How Can Brands Capture the Hispanic Consumer?

For the first time ever, this September ESPN will become the first mainstream sports media network to broadcast Nación ESPN, a show geared toward Latino sports fans where English will be the main language but guests will have the option to speak in Spanish.

This announcement came hot on the heels of iPhone’s debut of its bilingual keyboards, enabling Latinos to converse in Spanglish via text as they do in real life without the hassle of having to switch between keyboards for spelling and grammar specific to each language.

Both happenings are testament to the increasing power of the growing Hispanic population in the U.S. Currently representing some 18 percent of the population with 60 percent (and growing) of the demographic falling into the millennial category or younger. And with a spending power of $1.5 trillion it’s no wonder that brands are looking to adapt their strategies to target this group.

But there are many complexities in reaching this powerful demographic. Differences in age, culture, income and language preferences are just some of the barriers to be overcome. That’s why this week we’re asking our RockStars – How can brands capture the Hispanic Consumer?

How Can You Engage Using Video?

The power of video content is undeniable. Including video on a landing page can increase conversion by 80 percent and video in an email leads to 200-300 percent increase in click-through rate. That’s why the medium can no longer be ignored as part of your marketing mix.

But video consumption habits are changing. Live social platforms like Facebook and Snapchat are taking viewing time away from more traditional online platforms like YouTube,  and shrinking attention spans mean that short form or micro content (videos less than 5 seconds) are proving as, or more, effective than TV-style 30 second spots.

So while marketers know they need to spend more time on video, understanding what’s going to work best for their brand is hard. That’s why this week we’re asking our RockStars – How Can You Engage Using Video?

Brand Cleveland Rising

So, this space was supposed to be reserved for an exultation of the Golden State Warriors’ second consecutive NBA title and an exploration of their innovative fan outreach. The Warriors, for the past 24 months, have been the NBA’s flagship brand, led family values, kid-friendly Stephen Curry, a player who is every marketers dream. They have no less than six bona fide stars on their team, and consistently lead the league in jersey sales.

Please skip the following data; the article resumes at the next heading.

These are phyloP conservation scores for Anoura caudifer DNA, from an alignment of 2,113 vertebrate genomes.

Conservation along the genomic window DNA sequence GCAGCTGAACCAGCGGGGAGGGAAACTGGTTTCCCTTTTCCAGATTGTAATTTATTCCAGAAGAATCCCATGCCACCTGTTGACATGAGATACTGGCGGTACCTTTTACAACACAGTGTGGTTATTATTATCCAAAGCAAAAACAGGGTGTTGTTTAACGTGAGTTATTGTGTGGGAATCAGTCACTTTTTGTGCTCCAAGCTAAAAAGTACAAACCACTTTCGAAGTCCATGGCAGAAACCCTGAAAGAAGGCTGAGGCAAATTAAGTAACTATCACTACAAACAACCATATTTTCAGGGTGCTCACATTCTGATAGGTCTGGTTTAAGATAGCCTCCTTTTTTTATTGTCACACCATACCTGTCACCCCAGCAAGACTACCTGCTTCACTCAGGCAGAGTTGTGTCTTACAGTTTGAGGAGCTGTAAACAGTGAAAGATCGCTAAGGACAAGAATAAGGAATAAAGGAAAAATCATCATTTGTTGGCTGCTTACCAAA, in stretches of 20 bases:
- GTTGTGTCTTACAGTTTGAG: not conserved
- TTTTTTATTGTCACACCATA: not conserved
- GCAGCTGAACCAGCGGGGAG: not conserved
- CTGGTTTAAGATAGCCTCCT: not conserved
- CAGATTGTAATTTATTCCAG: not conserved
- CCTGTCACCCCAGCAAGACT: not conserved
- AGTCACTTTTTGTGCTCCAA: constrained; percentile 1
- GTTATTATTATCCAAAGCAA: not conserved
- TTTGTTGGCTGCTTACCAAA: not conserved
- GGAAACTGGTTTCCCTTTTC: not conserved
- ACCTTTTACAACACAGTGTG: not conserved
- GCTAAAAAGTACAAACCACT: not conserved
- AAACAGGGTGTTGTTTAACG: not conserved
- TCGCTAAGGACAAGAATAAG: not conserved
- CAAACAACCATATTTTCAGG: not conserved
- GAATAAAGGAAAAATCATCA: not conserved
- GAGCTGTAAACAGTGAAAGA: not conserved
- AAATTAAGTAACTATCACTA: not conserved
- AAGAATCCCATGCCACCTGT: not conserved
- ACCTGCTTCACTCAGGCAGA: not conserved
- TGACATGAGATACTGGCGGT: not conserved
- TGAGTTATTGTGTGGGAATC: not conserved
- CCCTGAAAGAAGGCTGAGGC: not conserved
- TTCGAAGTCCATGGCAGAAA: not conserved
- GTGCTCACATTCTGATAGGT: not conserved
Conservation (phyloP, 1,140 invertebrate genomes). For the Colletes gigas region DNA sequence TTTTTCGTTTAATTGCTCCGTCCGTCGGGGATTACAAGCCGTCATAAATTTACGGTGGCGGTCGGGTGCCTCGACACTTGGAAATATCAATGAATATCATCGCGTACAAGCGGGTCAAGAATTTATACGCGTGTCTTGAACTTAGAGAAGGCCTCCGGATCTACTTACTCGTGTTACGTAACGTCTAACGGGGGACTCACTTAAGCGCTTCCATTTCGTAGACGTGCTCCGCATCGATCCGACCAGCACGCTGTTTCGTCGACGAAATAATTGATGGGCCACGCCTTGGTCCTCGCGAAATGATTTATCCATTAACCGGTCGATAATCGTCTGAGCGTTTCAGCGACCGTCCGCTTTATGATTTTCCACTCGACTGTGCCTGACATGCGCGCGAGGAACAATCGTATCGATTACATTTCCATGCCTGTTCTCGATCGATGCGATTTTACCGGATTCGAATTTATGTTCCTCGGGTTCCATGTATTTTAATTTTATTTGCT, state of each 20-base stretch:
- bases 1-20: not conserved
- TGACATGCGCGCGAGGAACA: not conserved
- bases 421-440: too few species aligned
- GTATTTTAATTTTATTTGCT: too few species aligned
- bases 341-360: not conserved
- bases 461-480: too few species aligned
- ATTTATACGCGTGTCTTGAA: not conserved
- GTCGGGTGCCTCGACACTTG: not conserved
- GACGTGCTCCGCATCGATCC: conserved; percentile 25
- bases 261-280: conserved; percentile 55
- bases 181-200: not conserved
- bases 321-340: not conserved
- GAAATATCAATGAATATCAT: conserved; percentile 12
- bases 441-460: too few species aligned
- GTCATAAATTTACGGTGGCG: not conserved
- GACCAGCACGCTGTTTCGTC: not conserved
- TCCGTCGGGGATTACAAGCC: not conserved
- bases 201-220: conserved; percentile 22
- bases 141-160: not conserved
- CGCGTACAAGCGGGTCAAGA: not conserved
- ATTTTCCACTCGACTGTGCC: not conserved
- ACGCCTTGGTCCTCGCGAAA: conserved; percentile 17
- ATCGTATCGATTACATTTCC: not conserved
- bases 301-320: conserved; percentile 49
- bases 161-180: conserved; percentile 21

However, that storyline went out the window Sunday night when Kyrie Irving hit a late three-pointer and LeBron James sealed the win with a free throw, earning the Cleveland Cavaliers the franchise’s first NBA championship and Cleveland’s first championship in more than 50 years.

There might be no bigger brand turnaround story than the Cleveland Cavaliers. Owner Dan Gilbert’s franchise has pulled a 360 during the past decade. In 2007, a much younger James led Cleveland to the NBA finals, where the San Antonio Spurs summarily crushed them. In 2010, James—the hometown hero who made the Cavs relevant nearly single-handedly—signed with the Miami Heat as a free agent, leading that team to four finals trips and two titles. Meanwhile, the talent bereft Cavaliers began a putrid four-year stretch as the worst team in the league.

Then The King came back. When James announced he would return to Cleveland in 2014, it portended better times, and they were immediately improved as they played their way to the championship round despite a hobbled supporting cast. However, the Cavs lost to the Warriors in 2015. Still, James’ return immediately made the team twice as valuable, rocketing up the list of NBA valuations.

And that was before Sunday’s win. After a historic comeback against grim odds, the Cavs have completed their comeback as a brand refreshed. Some 31 million viewers watched the final game, making it the most-watched NBA Finals game since Michael Jordan’s heyday. Returns are early, but bandwaggoneers are already clearing shelves and online inventory of team apparel. Kids across the country are wearing Cleveland’s number 23. Season ticket sales for NBA champs are invariably higher than the previous seasons, assuming no loss of star power. On that topic, James, who reasserted his claim as the best player alive, is expected to re-sign with the Cavaliers during his impending free agency. Six years ago under similar circumstances, Cleveland fans were left disappointed when LeBron took his “talents to South Beach.” Such a move is highly unlikely this year.

Everything is coming up Cleveland. It’s a great story about an underdog made good. James and Cavaliers have proven that the NBA is a rare brand ecosystem where one talented person, properly focused and channeled, can literally reverse a brand’s destiny.

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